In the past three years of blogging on candor, I have never written about the same person twice. Sheryl Sandberg is the first. In April 2013, I reflected on Sandberg’s push for women to “lean in” and how it required them to have candor with themselves about what they want. Now, I write about Sandberg following her sheloshim – the 30-days of Jewish religious mourning following her husband Dave’s unexpected death. Upon completion of this period of “leaning out,” she was remarkably candid with the world.
On Wednesday, June 3, Sandberg shared a letter with the world via Facebook (she is its COO). In it, she is open about her grief, her perspective and her growth. She tells the world – in an honest voice – about her most personal struggles and offers her truth to help others find their own way. Some of her most powerful insights include:
“Real empathy is sometimes not insisting that it will be okay but acknowledging that it is not… Those who have said, ‘You will find a new normal, but it will never be as good’ comfort me more because they know and speak the truth.”
“I realized that to restore that closeness with my colleagues… I needed to let them in. And that meant being more open and vulnerable than I ever wanted to be. Speaking openly replaced the fear of doing and saying the wrong thing.”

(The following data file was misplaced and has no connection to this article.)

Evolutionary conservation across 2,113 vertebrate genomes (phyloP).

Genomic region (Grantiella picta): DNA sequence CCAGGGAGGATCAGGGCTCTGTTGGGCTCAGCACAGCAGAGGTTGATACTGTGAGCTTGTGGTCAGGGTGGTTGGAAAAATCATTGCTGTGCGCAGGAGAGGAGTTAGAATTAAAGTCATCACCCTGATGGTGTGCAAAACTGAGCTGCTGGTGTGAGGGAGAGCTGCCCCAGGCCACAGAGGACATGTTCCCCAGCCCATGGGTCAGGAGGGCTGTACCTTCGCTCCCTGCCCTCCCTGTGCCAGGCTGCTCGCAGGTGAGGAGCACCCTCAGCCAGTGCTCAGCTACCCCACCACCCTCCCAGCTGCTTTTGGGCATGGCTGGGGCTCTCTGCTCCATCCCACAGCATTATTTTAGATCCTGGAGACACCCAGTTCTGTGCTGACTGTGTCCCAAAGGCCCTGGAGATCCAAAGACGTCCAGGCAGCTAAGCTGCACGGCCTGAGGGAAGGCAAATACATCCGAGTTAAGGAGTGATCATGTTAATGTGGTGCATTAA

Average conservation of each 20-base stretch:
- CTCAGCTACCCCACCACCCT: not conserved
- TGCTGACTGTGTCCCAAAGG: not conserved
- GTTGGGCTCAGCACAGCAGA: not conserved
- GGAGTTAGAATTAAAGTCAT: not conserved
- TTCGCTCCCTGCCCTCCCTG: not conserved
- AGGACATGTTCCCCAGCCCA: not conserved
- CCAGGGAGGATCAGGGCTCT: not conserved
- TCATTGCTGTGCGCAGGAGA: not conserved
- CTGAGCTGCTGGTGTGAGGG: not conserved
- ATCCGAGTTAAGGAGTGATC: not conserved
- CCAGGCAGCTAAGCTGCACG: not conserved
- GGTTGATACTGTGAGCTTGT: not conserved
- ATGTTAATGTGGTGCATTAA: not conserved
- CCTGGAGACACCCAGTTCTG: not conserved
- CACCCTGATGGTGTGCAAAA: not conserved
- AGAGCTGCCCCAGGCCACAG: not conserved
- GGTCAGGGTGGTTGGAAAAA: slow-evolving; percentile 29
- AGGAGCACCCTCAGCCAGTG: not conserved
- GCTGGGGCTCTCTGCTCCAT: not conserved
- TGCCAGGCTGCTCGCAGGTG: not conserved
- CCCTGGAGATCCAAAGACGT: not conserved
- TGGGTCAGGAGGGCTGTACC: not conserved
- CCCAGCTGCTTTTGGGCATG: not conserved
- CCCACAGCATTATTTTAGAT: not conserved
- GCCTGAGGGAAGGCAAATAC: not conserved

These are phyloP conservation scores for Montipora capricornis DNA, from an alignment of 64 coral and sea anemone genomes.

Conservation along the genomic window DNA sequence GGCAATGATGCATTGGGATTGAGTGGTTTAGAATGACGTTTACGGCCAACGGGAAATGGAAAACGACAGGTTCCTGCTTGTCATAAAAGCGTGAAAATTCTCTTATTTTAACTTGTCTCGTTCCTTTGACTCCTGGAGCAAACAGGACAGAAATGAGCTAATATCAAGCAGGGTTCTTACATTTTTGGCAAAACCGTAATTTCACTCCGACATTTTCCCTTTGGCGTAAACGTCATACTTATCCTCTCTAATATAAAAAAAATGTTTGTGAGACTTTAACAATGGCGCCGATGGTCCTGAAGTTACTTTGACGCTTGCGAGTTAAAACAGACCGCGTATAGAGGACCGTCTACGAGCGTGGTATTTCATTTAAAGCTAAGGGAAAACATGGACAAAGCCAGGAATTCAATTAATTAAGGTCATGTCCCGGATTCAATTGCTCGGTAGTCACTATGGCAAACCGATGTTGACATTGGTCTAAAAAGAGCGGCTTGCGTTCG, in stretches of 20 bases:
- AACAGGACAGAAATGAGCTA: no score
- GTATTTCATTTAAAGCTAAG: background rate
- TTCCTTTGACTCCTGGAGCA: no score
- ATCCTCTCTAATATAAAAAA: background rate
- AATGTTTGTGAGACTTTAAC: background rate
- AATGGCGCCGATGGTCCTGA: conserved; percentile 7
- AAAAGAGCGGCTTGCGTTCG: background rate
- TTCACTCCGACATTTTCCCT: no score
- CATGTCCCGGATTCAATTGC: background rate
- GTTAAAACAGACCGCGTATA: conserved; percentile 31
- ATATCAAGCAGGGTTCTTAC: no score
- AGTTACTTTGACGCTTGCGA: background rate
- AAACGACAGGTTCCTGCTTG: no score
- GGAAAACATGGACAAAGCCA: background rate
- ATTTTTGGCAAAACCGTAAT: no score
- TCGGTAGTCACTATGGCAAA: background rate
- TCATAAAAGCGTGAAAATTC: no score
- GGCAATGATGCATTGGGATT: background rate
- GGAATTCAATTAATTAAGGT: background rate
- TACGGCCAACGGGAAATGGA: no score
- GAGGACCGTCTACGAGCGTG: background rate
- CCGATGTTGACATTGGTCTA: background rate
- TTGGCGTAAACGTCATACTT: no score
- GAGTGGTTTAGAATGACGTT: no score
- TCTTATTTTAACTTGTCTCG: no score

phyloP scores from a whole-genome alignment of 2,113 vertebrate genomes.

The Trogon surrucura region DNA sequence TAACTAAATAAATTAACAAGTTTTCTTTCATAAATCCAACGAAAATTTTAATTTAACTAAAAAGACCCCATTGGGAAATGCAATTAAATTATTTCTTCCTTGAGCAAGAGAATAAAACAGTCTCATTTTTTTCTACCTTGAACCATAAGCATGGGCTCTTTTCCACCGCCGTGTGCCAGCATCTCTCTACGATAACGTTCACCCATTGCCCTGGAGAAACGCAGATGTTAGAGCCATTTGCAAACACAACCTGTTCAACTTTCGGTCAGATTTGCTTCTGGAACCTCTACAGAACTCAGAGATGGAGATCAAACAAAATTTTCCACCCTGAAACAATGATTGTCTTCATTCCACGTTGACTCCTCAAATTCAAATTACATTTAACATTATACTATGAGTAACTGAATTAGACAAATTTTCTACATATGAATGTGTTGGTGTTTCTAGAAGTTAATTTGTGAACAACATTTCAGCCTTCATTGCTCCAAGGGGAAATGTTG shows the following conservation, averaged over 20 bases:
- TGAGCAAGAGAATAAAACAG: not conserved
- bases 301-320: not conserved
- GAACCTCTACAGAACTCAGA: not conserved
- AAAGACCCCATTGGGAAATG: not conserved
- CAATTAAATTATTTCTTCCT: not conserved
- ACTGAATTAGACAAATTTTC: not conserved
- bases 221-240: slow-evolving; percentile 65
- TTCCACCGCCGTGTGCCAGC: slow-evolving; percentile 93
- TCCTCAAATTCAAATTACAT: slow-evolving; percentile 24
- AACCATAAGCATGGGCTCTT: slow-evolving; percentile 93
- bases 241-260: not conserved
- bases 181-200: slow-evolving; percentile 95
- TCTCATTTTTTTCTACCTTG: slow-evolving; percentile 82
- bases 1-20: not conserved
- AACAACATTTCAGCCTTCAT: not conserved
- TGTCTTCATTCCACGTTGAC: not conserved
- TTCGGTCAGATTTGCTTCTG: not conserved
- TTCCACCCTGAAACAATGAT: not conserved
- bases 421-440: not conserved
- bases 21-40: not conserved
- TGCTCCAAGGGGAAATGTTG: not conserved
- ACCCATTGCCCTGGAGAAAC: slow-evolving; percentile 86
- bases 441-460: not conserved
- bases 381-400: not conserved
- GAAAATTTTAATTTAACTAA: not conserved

“I think when tragedy occurs, it presents a choice. You can give in to the void… Or you can try to find meaning. When I can, I want to choose life and meaning.”
Candor is often hardest in the most challenging moments and in the toughest conversations. She speaks about one poignant and remarkable interaction:
“I was talking to one of these friends about a father-child activity that Dave is not here to do. We came up with a plan to fill in for Dave. I cried to him, ‘But I want Dave. I want Option A.’ He put his arm around me and said, ‘Option A is not available. So let’s just kick the shit out of Option B.’ “
Sandberg again does an extraordinary thing in telling her truth.